Last week, Jimmy Fallon had an audience in his “Tonight Show” studio for the first time in a year. It wasn’t a full house, but at least he had a crowd to work to, as Bill Maher has had for a couple of months on “Real Time.”
In both cases, the positive impact of having humans react to their jokes in real time was clear on the hosts’ faces and in their delivery. Until recently, they only had sycophantic staff members standing around and overreacting to every punchline or applause break. Now, they have over-amped fans who fulfill the same role.
I expect the other late night hosts will start filling their audience seats soon, too. For all of them, it took quite a while to adapt to working without an audience, and some of them never found a groove that fit, especially combined with guests Zooming in from home.
It’s been different for the half-hour topical comedy hosts who aren’t as reliant on booking big-name (or any) guests.
John Oliver has been head and shoulders above the rest, because even when there were onlookers, his “Last Week Tonight” was always an uninterrupted monologue-from-a-desk that, frankly, never needed a studio audience. The same goes for Samantha Bee, whose “Full Frontal” was just as entertaining when she was recording in her backyard with her family acting as crew. Trevor Noah took a little longer, but eventually found an even better way to do “The Daily Show” (which should never have adopted “The Daily Social Distancing Show” as its temporary name) by adding extra takes and asides to a second camera and relying less on correspondents doing field work.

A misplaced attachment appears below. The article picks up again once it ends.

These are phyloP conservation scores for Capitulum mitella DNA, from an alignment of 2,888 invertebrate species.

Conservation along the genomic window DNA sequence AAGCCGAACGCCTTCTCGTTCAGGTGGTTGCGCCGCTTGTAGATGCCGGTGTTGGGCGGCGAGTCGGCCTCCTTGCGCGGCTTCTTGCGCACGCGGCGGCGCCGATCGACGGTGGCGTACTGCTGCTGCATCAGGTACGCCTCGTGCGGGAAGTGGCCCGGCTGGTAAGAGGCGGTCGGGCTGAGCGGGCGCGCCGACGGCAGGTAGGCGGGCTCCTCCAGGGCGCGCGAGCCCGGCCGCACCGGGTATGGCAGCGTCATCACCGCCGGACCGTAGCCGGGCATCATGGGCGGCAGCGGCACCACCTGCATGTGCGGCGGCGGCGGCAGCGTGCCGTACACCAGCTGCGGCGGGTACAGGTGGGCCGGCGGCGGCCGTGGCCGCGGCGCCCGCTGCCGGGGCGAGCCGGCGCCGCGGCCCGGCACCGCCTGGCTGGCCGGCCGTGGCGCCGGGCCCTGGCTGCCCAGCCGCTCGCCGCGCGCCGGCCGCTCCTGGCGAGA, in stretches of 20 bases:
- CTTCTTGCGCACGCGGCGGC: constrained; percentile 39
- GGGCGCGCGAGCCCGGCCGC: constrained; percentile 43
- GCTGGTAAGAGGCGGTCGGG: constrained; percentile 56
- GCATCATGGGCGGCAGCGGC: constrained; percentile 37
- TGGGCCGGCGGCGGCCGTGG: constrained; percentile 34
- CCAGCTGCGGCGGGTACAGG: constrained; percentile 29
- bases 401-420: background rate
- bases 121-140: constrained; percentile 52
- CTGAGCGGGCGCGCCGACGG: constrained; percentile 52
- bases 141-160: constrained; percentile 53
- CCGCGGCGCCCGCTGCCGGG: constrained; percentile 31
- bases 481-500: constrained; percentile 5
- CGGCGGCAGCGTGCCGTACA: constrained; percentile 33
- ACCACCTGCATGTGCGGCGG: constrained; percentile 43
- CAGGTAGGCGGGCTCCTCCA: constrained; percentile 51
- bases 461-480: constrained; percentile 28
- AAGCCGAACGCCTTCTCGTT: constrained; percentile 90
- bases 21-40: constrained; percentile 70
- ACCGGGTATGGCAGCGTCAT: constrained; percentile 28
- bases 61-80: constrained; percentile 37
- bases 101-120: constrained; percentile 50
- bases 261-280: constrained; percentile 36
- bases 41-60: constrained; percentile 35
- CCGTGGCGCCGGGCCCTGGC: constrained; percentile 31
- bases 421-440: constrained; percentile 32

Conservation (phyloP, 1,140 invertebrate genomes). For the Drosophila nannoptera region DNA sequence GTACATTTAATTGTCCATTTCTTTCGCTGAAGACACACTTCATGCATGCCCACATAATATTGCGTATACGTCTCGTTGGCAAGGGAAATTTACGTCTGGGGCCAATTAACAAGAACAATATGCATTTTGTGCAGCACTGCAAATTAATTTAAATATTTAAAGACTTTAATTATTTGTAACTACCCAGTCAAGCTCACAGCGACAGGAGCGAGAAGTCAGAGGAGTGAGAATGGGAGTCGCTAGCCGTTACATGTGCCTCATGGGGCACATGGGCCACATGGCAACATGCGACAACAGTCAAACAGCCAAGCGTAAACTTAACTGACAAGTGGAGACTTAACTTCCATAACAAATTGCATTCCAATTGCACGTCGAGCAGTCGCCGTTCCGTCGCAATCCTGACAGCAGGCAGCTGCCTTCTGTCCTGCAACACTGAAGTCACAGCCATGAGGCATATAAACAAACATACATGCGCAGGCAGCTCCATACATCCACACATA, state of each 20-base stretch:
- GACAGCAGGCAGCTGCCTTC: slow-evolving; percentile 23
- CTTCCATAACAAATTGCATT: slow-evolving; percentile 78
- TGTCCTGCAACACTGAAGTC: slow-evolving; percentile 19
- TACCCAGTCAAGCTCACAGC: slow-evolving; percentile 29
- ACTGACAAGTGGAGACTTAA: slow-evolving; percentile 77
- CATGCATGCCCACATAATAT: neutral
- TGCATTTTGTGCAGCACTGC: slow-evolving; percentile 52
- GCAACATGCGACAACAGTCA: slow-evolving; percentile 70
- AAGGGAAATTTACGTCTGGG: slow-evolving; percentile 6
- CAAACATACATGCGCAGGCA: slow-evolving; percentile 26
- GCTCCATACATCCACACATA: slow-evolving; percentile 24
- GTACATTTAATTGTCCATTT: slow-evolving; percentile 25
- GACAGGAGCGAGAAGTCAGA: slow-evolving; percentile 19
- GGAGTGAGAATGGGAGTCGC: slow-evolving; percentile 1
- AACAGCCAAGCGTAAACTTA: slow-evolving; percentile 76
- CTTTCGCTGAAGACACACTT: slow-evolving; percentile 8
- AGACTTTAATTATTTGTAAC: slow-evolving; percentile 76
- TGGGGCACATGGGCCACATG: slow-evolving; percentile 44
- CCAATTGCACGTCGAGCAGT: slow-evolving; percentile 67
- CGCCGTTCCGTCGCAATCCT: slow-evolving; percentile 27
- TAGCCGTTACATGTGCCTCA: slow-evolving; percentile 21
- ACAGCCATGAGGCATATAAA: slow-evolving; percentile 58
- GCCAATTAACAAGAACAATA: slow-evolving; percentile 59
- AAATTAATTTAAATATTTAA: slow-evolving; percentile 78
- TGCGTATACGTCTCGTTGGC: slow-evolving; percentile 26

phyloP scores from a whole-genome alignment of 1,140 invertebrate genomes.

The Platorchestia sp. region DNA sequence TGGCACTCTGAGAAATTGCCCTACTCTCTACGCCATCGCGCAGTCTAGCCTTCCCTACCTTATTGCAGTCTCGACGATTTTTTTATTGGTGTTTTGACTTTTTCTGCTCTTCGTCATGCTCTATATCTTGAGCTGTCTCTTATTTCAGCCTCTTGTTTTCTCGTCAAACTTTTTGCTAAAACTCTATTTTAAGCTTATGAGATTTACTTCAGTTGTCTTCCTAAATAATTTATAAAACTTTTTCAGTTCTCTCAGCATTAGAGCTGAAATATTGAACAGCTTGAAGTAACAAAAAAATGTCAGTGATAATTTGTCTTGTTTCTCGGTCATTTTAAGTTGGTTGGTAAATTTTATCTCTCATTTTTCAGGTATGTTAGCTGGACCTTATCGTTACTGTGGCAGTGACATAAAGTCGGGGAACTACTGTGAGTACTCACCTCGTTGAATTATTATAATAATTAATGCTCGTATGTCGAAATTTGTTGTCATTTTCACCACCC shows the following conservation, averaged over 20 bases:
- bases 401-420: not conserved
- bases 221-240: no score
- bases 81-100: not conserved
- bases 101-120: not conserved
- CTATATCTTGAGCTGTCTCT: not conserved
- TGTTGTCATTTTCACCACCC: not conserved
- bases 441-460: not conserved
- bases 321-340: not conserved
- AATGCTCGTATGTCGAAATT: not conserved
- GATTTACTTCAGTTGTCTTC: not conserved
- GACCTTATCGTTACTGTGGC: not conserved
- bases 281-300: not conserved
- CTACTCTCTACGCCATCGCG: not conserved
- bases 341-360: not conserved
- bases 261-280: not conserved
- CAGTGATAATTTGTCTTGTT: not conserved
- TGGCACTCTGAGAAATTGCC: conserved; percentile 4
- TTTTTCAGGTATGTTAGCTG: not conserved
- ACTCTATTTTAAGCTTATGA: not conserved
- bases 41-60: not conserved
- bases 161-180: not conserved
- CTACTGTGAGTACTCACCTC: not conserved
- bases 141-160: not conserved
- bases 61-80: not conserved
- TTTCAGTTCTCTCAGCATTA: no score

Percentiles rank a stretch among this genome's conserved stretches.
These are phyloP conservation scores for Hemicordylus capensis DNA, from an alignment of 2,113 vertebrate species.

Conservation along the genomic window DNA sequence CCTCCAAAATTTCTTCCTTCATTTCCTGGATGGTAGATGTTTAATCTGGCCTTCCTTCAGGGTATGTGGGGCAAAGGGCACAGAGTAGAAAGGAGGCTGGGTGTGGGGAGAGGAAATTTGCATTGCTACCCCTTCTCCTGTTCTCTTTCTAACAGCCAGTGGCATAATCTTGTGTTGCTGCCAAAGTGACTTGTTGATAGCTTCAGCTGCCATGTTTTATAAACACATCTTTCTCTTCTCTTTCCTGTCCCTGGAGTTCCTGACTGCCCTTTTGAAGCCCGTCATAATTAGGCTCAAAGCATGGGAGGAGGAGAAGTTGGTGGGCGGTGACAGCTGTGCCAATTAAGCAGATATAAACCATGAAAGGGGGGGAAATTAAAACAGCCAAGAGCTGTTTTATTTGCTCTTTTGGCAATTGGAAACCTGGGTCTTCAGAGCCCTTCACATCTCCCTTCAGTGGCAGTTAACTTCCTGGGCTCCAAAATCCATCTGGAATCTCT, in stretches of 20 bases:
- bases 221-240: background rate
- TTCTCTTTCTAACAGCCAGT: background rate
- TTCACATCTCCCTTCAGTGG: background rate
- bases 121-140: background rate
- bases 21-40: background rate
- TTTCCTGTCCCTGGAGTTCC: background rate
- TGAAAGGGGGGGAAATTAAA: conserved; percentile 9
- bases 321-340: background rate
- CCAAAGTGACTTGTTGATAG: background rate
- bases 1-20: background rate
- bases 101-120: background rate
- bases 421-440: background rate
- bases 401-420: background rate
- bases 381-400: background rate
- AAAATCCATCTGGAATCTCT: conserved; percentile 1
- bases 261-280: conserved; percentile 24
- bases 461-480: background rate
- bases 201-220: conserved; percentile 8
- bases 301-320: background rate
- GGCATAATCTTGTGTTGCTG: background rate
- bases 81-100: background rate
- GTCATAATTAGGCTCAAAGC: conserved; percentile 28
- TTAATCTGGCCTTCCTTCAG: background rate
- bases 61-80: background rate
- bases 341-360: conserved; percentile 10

In all three of those cases, they’ve developed just the right rhythms for their jokes without the laugh breaks. Yet I’m sure the hosts can’t wait to perform in front of a roomful of strangers again, thinking — mistakenly, I believe — they need that interaction to perform better.
The same applies to game shows like “Wheel of Fortune,” “The Chase,” and “Jeopardy!” which have been able to continue to produce new episodes in empty studios (by the way, I’m in the midst of a two-week boycott of “Jeopardy!” because I refuse to watch any thing Dr. Oz appears on). So have many others — although I have no idea how “Let’s Make A Deal” and “The Price Is Right” are working it out, since I never watch those shows.
Here’s another factor to consider: putting a couple hundred people in the seats costs money. Obviously, you need a bigger facility than if you shot the show on a small set. But you also have to have staff to deal with the influx of all those humans — from ticket coordinators to ushers to security.
Yes, working without a crowd means not getting immediate feedback on whether your material works. But I speak from experience when I tell you that’s not a fatal problem. To the contrary, it’s a replica of the world I (and every other radio broadcaster) have lived in — talking into microphones without contemporaneous in-person reactions.